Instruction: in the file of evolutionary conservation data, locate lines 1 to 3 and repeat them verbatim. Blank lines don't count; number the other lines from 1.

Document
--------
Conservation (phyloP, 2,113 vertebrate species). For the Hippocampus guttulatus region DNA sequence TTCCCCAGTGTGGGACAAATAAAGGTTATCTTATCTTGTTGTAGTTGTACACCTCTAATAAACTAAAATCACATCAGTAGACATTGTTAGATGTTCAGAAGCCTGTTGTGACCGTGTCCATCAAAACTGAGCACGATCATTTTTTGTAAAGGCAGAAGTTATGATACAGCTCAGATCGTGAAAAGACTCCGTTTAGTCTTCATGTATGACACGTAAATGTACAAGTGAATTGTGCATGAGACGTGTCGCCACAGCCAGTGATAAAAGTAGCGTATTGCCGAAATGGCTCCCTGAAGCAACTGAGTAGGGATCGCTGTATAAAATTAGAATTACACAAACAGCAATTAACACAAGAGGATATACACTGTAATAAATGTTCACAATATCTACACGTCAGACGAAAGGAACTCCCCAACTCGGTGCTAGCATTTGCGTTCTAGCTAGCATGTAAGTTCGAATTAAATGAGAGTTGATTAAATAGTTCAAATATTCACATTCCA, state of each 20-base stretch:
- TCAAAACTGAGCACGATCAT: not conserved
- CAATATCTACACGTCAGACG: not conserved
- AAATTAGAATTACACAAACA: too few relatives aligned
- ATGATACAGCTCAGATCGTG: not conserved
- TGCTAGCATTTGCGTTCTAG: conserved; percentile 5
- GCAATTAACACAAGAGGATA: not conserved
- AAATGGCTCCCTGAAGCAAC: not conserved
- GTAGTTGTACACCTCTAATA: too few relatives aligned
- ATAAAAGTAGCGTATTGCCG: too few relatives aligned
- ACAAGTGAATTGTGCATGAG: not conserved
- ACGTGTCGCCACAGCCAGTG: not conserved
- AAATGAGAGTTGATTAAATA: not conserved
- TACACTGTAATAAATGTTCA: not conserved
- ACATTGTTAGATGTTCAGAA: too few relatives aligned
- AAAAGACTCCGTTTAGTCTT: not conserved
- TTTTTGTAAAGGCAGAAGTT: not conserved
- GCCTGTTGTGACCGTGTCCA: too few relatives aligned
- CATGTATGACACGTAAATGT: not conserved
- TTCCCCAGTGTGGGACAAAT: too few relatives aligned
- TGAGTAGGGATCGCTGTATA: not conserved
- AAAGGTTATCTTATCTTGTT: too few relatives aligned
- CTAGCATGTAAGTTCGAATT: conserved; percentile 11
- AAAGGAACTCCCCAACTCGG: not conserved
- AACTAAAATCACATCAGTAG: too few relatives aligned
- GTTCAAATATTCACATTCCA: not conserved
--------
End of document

Conservation (phyloP, 2,113 vertebrate species). For the Hippocampus guttulatus region DNA sequence TTCCCCAGTGTGGGACAAATAAAGGTTATCTTATCTTGTTGTAGTTGTACACCTCTAATAAACTAAAATCACATCAGTAGACATTGTTAGATGTTCAGAAGCCTGTTGTGACCGTGTCCATCAAAACTGAGCACGATCATTTTTTGTAAAGGCAGAAGTTATGATACAGCTCAGATCGTGAAAAGACTCCGTTTAGTCTTCATGTATGACACGTAAATGTACAAGTGAATTGTGCATGAGACGTGTCGCCACAGCCAGTGATAAAAGTAGCGTATTGCCGAAATGGCTCCCTGAAGCAACTGAGTAGGGATCGCTGTATAAAATTAGAATTACACAAACAGCAATTAACACAAGAGGATATACACTGTAATAAATGTTCACAATATCTACACGTCAGACGAAAGGAACTCCCCAACTCGGTGCTAGCATTTGCGTTCTAGCTAGCATGTAAGTTCGAATTAAATGAGAGTTGATTAAATAGTTCAAATATTCACATTCCA, state of each 20-base stretch:
- TCAAAACTGAGCACGATCAT: not conserved
- CAATATCTACACGTCAGACG: not conserved